“A slow-burn horror story about childhood and the past, religious faith and miracles.”
The Loney is a superb British horror novel in the tradition of The Wicker Man.
Exploring issues of faith and the survival of older beliefs, Andrew Michael Hurley’s beautifully atmospheric and moving novel has at its heart the relationship between two London Catholic boys, Smith and his mute, mentally disabled brother Hanny.
The discovery of the remains of a young child during winter storms along the bleak Lancashire coastline leads Smith back to the Saint Jude’s Church Easter pilgrimage to The Loney in 1976.
After the pilgrimage, a miracle—of one kind or another—occurs. Smith feels he is the only one to know the truth, and he must bear the burden of his knowledge, no matter what the cost.
Why We’re Excited About This Book: The Loney, with its evocative title simultaneously sounding both beautiful and desolate, is a new novel from Tartarus Press. It takes its name from a strip of wasteland from the author’s youth, and this is a book about backwaters, about places where things don’t move on but stagnate.
A slow-burn horror story about childhood and the past, religious faith and miracles, The Loney is limited to 300 hardback copies so you’ll have to move quick if you want one. Given the publisher’s usual high standards both in terms of content and design, we doubt spare copies of The Loney will hang around for long.
And any book which takes its inspiration from the classic film The Wicker Man is bound to be good as far as we’re concerned.
This Book Will Appeal To: fans of classic, well-constructed, ‘quiet’ horror.
“A fascinating account of the witch trials in both England and Salem.”
Chilling real-life accounts of witches, from medieval Europe through colonial America.
From a manual for witch hunters written by King James himself in 1597, to court documents from the Salem witch trials of 1692, to newspaper coverage of a woman stoned to death on the streets of Philadelphia while the Continental Congress met, The Penguin Book of Witches is a treasury of historical accounts of accused witches that sheds light on the reality behind the legends. Bringing to life stories like that of Eunice Cole, tried for attacking a teenage girl with a rock and buried with a stake through her heart; Jane Jacobs, a Bostonian so often accused of witchcraft that she took her tormentors to court on charges of slander; and Increase Mather, an exorcism-performing minister famed for his knowledge of witches, this volume provides a unique tour through the darkest history of English and North American witchcraft.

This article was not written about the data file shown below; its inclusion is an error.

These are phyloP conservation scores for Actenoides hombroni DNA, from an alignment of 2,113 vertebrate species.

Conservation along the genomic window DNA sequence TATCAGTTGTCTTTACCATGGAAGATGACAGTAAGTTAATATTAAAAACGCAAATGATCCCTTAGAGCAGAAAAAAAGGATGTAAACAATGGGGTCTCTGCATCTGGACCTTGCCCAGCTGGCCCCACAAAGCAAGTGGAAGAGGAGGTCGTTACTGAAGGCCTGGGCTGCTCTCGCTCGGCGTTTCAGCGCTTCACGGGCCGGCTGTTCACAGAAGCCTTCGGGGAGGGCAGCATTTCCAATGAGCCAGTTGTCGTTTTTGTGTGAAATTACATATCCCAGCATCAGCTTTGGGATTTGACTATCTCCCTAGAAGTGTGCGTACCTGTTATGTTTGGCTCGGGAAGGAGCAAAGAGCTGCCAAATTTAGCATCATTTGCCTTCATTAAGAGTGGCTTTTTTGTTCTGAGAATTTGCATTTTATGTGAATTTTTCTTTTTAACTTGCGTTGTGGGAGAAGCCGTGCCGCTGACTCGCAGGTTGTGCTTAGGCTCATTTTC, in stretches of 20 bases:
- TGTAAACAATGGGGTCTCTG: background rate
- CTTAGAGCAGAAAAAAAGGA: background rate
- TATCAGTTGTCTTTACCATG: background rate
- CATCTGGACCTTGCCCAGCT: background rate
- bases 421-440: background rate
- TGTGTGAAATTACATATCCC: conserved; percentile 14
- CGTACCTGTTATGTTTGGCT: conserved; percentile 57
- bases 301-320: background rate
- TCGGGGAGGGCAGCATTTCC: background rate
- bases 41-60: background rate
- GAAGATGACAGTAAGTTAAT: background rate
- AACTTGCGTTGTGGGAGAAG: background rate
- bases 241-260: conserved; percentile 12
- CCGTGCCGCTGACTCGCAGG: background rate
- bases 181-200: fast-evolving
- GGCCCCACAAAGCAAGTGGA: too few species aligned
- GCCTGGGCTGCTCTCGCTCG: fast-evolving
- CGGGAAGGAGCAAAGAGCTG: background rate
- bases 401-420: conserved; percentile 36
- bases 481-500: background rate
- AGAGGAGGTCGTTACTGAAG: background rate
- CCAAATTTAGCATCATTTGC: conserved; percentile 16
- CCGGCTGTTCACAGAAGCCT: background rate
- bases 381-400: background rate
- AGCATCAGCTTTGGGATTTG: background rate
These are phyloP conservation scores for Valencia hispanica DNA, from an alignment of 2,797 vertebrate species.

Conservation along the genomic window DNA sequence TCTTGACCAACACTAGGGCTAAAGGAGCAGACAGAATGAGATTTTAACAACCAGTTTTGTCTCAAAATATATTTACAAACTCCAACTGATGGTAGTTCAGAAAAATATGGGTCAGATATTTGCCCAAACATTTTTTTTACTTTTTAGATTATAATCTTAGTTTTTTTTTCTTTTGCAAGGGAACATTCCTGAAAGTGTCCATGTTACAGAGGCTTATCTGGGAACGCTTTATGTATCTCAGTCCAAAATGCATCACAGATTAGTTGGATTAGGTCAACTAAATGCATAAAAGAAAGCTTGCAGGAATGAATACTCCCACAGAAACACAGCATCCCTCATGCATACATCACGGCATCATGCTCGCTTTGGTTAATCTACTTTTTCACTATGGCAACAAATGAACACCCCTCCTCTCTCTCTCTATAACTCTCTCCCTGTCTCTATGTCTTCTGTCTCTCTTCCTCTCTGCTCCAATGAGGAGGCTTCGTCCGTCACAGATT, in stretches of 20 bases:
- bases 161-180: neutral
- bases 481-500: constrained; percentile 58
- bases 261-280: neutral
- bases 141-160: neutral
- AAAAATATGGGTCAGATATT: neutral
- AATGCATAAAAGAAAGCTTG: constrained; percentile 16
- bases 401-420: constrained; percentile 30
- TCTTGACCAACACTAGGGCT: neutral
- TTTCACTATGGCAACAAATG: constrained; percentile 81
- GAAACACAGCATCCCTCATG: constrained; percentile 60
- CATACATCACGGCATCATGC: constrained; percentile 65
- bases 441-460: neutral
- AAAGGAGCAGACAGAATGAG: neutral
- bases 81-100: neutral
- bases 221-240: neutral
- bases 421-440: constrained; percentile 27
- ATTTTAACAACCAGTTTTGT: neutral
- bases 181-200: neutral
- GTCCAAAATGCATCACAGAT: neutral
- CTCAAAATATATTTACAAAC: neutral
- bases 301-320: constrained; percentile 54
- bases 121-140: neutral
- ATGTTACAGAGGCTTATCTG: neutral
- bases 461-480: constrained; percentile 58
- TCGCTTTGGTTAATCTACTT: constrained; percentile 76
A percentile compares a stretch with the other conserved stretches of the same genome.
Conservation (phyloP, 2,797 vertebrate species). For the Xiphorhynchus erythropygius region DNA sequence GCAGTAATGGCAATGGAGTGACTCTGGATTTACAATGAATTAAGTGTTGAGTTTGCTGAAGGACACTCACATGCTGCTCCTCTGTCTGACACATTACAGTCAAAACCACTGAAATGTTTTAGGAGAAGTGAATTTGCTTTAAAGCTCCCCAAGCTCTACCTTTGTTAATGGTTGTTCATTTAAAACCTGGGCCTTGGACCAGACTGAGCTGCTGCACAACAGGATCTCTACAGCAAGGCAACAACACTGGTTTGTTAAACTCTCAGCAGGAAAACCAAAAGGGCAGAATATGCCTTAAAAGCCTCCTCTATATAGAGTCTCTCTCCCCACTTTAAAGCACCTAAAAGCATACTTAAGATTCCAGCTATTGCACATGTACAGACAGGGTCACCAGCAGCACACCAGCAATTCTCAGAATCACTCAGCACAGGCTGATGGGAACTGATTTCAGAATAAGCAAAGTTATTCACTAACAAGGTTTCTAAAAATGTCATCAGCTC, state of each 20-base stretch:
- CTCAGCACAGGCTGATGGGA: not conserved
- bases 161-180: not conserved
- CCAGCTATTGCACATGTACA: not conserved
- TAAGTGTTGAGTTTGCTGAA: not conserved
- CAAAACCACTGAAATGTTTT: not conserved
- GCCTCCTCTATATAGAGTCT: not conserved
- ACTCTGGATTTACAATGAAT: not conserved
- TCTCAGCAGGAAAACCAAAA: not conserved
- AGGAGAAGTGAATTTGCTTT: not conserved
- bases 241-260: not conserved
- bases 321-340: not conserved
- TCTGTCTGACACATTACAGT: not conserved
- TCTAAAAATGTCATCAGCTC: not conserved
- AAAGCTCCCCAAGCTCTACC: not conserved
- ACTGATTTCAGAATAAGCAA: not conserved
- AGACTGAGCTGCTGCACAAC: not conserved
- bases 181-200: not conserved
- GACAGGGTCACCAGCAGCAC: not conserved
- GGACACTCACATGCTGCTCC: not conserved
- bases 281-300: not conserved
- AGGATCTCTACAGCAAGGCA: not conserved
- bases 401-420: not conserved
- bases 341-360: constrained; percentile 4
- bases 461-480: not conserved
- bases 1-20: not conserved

Why We’re Excited About This Book: Ignore the clichéd cover. The Penguin Book Of Witches is in fact a fascinating account of the witch trials in both England and Salem. Containing original documents of the witch trials as well as analysis from the editor Katherine Howe, the books tells the story of how the scant references to “witches” and “witchcraft” in the Bible were built up by later writers so the existence of witches was taken as read by many people, who could then blame them for anything from a horse going lame to infant mortality (and of course, nearly everyone accused of being a witch was a poor, socially marginalised woman). Even more fascinatingly, at least some of the accused appeared to genuinely believe they did have such powers. Witchcraft trials weren’t isolated cases; in the 1580s, witchcraft cases made up 16% of those brought to trial in England. And that was before the Puritans bought such beliefs to a new world, and Salem in particular…
This Book Will Appeal To: those readers who want a fascinating peek into a part of history that teaches us, like the best horror stories, that the true monsters are inside.
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